Magazine article Psychology Today

Finding Your Voice

Magazine article Psychology Today

Finding Your Voice

Article excerpt

OK, NO COSTS. YOUR PAYOFF IN INTEGRITY AND AUTONOMY, HOWEVER, IS HUGE. THE CHOICE ON THE TABLE IS CLEAR: STRENGTHEN YOUR ABILITY TO SAY NO WHILE LOWERING ITS COST TO YOUR RELATIONSHIPS. SEVE RAL STRATEGIES CAN HELP YOU ACHIEVE THAT BALANCE.

Replace your automatic Yes with "I'll think about it."

If you haven't used this technique much, you wilt be awed by the results. ''I'll think about it" putsyou in control, softens the ground for No, suggests you are actually weighing important factors, and, most important, allows you the opportunity to think things through. A Wo that follows thoughtful decision making is a more grounded fence than a Wo that is fueled by emotional impulse.

Soften your language.

Try ''I'm not comfortable with that." "I'd prefer not." "I'd rather..." "Let's agree to disagree here." Or "That's a good/nice/ interesting plan, but I won't be able to..." This last is a variant of the Oreo cookie communication strategy, in whichyou say something positive ("You are such a warm and charming person"), sandwich in the filling of a tactful Wo ("I don't think you and I have a romantic future "I, and then end with another cookie ("I have so enjoyed the time we've spent together; you really make me laugh").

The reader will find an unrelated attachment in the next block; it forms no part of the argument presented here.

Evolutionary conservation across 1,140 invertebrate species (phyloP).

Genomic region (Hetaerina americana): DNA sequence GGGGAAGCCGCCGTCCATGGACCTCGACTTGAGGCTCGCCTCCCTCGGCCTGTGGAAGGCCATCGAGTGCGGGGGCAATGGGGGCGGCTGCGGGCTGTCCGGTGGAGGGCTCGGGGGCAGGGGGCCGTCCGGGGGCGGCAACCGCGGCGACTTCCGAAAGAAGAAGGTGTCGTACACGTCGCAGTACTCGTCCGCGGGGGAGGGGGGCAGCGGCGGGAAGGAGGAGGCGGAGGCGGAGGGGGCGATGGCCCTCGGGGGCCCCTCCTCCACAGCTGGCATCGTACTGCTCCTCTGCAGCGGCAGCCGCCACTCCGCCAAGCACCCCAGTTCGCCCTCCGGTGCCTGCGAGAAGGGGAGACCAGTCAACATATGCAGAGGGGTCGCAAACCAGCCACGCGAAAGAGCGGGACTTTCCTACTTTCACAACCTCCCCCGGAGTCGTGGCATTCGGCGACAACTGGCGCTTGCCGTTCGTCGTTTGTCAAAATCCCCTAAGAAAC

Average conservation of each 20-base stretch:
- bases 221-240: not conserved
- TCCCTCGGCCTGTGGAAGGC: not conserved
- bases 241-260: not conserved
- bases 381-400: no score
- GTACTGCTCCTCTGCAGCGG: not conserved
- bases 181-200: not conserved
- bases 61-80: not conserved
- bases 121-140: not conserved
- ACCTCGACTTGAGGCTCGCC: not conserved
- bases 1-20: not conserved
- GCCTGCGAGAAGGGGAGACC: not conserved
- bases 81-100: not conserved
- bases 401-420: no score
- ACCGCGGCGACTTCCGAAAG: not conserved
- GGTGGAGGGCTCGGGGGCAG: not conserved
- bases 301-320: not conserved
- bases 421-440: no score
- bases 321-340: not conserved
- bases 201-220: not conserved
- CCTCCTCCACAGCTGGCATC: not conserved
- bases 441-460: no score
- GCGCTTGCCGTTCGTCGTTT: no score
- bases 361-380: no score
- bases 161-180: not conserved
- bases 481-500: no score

Make no mistake. You are still delivering a clear and powerful Wo, and the other person well understands that. This Wo, sweeter and softer, may go down better.

Contain your feelings.

No is best deployed pleasantly with an air of Zen calm. (Tricky, because you are likely feeling very far from it.) Outward calm helps quiet your inner turmoil. What's more, it will reduce the negative impact of your Wo on the brain of your audience. …

Search by... Author
Show... All Results Primary Sources Peer-reviewed

Oops!

An unknown error has occurred. Please click the button below to reload the page. If the problem persists, please try again in a little while.